Monolith Soft has managed to add another unique twist to the JRPG genre. If with Xenoblade Chronicles they showed how much could be squeezed out of the already limited Wii, with Xenoblade Chronicles X they pull the very same feat once again: with the possible exception of the next Zelda, which has shown promise in this regard but still has much to prove, you will not see or play anything like this on your Wii U. And now that we think about it, the experience itself is probably unparalleled on any other system.
Xenoblade Chronicles X drops you right in the middle of the planet Mira as part of BLADE team tasked with restoring the city of New Los Angeles, and right from the start the game is fully focussed on this central premise: you're new, you don't know how to do pretty much anything, and thus you have much to learn and, as there's really no other alternative, you'll do it the hard way, almost without tutorials. It has been a long time since we checked a game's manual so frequently, which felt very old-school (in a good way).
The game is teaches us, actively, from the very beginning. After creating your character in the editing facilities, we wake up in the middle of a rainy night in a cryogenic capsule, practically a newborn. Our first steps in Mira are a struggle against the local fauna, that's until we reach a hill from where we first catch a glimpse at the size of the continent of Primordia, the location of our city, the colony where we now live. Vast swathes of land extend off into the distance, populated by monsters that are much stronger than we are right now - and this is only the tip of the iceberg.
There's a lot to do, tasks of varying complexity. There are "collect items" or "kill bugs" missions that can be picked up as you go. However, if you prefer to go for a deeper challenge you'll have to talk to the characters dotted around the city, meeting them and discovering their personal stories. These missions are usually a bit more elaborate and can, for example, unlock new weapons and attacks.
Lastly there are the main missions. You must meet certain requirements to access them, things like having a certain percentage of the surrounding territory explored, or completing secondary missions. Most of the narrative unfolds here, but without spoiling it for you we'll just say that the plot starts off a bit slower than it does in Xenoblade Chronicles, although it does get very interesting after a series of events that leads to the introduction of a large cast of alien species; it makes for a rich and credible narrative universe.
The level of depth that Xenoblade Chronicles X can reach is just insane and sometimes bordering on unbelievable. One example of this are the shops. Yes, you can buy weapons and armour, but you can also invest in the companies that manufacture and provide these weapons, depending on the type of gear you want to equip. If you don't like what's on offer by default, you can always craft and create your own equipment after finding blueprints for weapons and shields, and even design custom passive buffs for the team. All this by using, of course, resources and items scavenged throughout the map or taken from defeated enemies. Xenoblade Chronicles X lets you tinker with every little detail.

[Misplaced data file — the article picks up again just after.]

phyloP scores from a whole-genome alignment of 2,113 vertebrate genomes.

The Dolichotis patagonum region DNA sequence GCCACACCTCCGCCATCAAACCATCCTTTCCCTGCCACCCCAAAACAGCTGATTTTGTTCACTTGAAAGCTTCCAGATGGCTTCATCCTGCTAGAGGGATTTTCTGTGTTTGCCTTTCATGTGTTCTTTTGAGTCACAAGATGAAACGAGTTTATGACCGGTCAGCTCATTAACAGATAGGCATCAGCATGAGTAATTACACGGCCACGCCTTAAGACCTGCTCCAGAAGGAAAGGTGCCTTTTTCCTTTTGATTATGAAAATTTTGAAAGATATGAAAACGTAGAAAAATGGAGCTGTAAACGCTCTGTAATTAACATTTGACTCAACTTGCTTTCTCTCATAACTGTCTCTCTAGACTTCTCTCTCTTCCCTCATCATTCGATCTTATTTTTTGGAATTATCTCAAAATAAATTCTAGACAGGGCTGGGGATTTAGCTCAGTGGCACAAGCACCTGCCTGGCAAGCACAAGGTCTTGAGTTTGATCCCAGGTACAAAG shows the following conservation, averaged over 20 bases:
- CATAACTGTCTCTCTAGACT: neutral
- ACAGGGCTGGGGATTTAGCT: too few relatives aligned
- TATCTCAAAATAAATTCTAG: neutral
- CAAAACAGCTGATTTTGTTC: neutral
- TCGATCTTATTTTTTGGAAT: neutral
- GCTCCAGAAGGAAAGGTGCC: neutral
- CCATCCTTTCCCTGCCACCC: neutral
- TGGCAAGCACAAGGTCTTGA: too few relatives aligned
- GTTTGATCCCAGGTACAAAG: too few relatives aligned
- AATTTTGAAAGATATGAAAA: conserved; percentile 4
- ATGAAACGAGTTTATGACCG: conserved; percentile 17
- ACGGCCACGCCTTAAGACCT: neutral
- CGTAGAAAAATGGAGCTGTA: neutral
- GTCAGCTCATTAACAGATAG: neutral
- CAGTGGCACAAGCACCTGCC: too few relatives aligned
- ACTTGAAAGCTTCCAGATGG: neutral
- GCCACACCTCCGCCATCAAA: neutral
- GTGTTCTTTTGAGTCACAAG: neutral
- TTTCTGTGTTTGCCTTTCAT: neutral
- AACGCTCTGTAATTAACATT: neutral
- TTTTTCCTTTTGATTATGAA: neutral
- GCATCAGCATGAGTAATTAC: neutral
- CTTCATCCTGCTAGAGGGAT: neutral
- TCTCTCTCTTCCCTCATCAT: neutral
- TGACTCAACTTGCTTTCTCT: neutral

The same goes for your badass, beloved Skells. Until well into the adventure we weren't granted permission to pilot these mechs. They take us anywhere in Mira much more safely and quickly. There are several (light, medium and heavy) types and there is nothing more satisfying than when you start building your Skell from scratch: we painted ours with the colour palette of Samus Aran from the Metroid series, and began to arm it to the teeth (with up to two primary weapons and six accessories, each associated to a corresponding ability, and the corresponding armour). You're designing your very own mechanical nightmare of mass destruction, and even the barracks where you park your Skells can be customised.
In so many respects Xeno X goes deeper than its predecessor, in this case expanding on its combat system - a mixture of real-time and turn-based - by adding to the importance of the positioning when squaring up against the enemy, and via tactical dismemberments. The sixteen different kinds of warrior you can pick up and the inclusion of Skells - the aforementioned huge mechs built for combat and exploration - offer varied clashes from pretty much any and every perspective imaginable: from tanks that absorb all the pain, to the support or specialist classes that deliver critical damage.